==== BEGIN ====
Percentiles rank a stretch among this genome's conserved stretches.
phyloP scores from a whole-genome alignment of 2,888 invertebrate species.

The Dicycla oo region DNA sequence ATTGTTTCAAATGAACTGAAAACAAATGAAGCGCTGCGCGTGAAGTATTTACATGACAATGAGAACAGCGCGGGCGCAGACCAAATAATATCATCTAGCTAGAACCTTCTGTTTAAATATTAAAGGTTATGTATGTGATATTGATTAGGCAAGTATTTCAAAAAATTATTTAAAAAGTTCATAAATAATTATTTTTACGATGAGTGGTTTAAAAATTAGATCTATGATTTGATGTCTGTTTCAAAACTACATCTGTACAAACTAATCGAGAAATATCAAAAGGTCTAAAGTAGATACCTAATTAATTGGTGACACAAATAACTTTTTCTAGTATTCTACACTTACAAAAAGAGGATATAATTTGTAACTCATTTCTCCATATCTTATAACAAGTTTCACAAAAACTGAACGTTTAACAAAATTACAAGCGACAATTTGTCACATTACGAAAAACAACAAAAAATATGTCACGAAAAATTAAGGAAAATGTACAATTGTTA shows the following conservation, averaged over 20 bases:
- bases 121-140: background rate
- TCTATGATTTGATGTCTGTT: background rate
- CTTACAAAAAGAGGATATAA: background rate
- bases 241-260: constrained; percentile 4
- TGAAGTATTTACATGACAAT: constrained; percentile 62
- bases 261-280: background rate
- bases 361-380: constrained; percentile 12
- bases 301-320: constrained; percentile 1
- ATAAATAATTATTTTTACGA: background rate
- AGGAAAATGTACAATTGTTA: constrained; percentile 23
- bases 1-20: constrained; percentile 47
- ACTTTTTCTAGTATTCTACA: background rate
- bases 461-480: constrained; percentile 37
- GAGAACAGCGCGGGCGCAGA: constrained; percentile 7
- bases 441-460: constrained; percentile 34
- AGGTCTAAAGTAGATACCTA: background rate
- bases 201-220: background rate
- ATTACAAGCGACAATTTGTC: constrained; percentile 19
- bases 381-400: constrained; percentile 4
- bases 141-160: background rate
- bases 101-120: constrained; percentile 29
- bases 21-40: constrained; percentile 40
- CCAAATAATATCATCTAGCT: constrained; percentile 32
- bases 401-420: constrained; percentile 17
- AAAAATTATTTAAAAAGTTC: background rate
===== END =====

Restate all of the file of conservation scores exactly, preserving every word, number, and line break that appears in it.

Percentiles rank a stretch among this genome's conserved stretches.
phyloP scores from a whole-genome alignment of 2,888 invertebrate species.

The Dicycla oo region DNA sequence ATTGTTTCAAATGAACTGAAAACAAATGAAGCGCTGCGCGTGAAGTATTTACATGACAATGAGAACAGCGCGGGCGCAGACCAAATAATATCATCTAGCTAGAACCTTCTGTTTAAATATTAAAGGTTATGTATGTGATATTGATTAGGCAAGTATTTCAAAAAATTATTTAAAAAGTTCATAAATAATTATTTTTACGATGAGTGGTTTAAAAATTAGATCTATGATTTGATGTCTGTTTCAAAACTACATCTGTACAAACTAATCGAGAAATATCAAAAGGTCTAAAGTAGATACCTAATTAATTGGTGACACAAATAACTTTTTCTAGTATTCTACACTTACAAAAAGAGGATATAATTTGTAACTCATTTCTCCATATCTTATAACAAGTTTCACAAAAACTGAACGTTTAACAAAATTACAAGCGACAATTTGTCACATTACGAAAAACAACAAAAAATATGTCACGAAAAATTAAGGAAAATGTACAATTGTTA shows the following conservation, averaged over 20 bases:
- bases 121-140: background rate
- TCTATGATTTGATGTCTGTT: background rate
- CTTACAAAAAGAGGATATAA: background rate
- bases 241-260: constrained; percentile 4
- TGAAGTATTTACATGACAAT: constrained; percentile 62
- bases 261-280: background rate
- bases 361-380: constrained; percentile 12
- bases 301-320: constrained; percentile 1
- ATAAATAATTATTTTTACGA: background rate
- AGGAAAATGTACAATTGTTA: constrained; percentile 23
- bases 1-20: constrained; percentile 47
- ACTTTTTCTAGTATTCTACA: background rate
- bases 461-480: constrained; percentile 37
- GAGAACAGCGCGGGCGCAGA: constrained; percentile 7
- bases 441-460: constrained; percentile 34
- AGGTCTAAAGTAGATACCTA: background rate
- bases 201-220: background rate
- ATTACAAGCGACAATTTGTC: constrained; percentile 19
- bases 381-400: constrained; percentile 4
- bases 141-160: background rate
- bases 101-120: constrained; percentile 29
- bases 21-40: constrained; percentile 40
- CCAAATAATATCATCTAGCT: constrained; percentile 32
- bases 401-420: constrained; percentile 17
- AAAAATTATTTAAAAAGTTC: background rate